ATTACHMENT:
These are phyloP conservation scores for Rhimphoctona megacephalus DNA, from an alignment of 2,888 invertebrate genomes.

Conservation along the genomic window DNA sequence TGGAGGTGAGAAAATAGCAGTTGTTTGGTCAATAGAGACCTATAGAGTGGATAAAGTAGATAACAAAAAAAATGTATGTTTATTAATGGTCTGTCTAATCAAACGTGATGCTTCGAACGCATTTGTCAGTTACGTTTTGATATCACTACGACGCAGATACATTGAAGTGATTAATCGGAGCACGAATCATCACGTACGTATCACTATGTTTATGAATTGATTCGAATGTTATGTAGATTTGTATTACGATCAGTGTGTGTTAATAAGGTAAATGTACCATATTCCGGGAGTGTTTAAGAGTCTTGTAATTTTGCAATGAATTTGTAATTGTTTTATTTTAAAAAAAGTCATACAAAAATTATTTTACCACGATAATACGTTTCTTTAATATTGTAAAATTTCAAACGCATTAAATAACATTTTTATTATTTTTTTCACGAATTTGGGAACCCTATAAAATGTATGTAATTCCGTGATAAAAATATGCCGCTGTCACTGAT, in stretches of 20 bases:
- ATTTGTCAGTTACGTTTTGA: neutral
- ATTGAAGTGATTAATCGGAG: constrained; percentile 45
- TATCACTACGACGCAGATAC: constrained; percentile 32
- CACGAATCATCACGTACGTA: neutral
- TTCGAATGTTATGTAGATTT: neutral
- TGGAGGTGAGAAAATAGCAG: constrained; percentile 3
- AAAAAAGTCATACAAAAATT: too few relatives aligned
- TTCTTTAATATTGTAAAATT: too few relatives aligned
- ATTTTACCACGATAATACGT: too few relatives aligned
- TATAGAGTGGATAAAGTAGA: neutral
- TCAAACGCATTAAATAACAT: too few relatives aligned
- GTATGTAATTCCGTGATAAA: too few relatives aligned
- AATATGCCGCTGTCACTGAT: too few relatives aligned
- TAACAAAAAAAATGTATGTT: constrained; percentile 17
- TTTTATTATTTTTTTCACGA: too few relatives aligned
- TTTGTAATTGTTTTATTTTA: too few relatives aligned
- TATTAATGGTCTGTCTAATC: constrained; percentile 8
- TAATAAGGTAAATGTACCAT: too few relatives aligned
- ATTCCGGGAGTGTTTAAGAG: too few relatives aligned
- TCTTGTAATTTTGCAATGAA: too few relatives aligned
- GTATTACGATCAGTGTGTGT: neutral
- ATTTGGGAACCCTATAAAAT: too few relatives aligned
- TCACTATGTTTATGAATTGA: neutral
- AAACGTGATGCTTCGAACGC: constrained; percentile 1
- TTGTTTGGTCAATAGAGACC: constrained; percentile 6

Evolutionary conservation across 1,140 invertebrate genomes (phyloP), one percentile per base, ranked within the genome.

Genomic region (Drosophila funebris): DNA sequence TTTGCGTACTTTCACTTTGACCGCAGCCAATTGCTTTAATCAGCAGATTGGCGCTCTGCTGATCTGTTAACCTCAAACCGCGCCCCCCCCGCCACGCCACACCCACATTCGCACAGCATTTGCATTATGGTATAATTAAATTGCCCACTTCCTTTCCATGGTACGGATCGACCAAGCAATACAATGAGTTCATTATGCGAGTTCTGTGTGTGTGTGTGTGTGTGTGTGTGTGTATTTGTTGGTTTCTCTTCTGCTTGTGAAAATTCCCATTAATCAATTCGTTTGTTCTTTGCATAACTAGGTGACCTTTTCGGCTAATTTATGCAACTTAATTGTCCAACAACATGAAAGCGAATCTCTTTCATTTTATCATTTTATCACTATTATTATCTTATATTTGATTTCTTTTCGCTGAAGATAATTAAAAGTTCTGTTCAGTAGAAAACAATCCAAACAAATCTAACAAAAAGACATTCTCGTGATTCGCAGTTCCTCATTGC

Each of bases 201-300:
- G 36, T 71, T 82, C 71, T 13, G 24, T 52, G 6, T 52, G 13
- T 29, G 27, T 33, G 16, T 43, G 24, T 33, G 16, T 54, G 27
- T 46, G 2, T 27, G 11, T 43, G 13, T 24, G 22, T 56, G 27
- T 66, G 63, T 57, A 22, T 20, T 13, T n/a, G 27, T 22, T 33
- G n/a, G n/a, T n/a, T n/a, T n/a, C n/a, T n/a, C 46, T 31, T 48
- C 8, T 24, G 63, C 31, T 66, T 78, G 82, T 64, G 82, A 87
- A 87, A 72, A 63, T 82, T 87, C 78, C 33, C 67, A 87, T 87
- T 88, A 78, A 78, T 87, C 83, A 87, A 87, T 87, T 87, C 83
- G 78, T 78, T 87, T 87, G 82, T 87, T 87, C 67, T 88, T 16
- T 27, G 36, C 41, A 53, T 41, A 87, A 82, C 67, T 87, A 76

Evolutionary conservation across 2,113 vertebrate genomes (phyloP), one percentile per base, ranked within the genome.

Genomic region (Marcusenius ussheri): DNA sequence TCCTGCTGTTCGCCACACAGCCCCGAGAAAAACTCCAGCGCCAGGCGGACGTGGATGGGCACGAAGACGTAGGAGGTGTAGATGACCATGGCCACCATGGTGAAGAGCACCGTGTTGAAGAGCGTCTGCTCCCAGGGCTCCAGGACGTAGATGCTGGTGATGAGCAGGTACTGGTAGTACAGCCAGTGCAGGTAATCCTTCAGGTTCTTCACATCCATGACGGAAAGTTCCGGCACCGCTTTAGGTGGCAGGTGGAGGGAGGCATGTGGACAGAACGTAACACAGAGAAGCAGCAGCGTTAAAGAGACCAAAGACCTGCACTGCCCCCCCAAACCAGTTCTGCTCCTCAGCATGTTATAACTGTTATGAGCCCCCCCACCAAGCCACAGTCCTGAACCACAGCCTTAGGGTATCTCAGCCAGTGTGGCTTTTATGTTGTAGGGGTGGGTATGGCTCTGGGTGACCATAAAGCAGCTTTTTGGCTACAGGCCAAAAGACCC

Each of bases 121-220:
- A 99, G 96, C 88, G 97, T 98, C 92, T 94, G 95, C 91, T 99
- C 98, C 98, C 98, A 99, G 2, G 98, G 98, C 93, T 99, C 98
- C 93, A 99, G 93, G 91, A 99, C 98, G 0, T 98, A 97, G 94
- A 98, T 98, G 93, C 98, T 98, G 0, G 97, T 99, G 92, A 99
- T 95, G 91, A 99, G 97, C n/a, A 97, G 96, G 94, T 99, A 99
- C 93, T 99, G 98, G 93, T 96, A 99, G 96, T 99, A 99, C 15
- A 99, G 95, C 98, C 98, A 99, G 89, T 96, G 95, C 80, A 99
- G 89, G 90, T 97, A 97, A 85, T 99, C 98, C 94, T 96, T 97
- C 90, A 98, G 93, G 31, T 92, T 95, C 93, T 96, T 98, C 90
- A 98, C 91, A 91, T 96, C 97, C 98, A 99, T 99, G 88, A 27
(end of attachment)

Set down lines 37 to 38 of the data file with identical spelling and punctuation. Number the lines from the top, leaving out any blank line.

- A 87, A 72, A 63, T 82, T 87, C 78, C 33, C 67, A 87, T 87
- T 88, A 78, A 78, T 87, C 83, A 87, A 87, T 87, T 87, C 83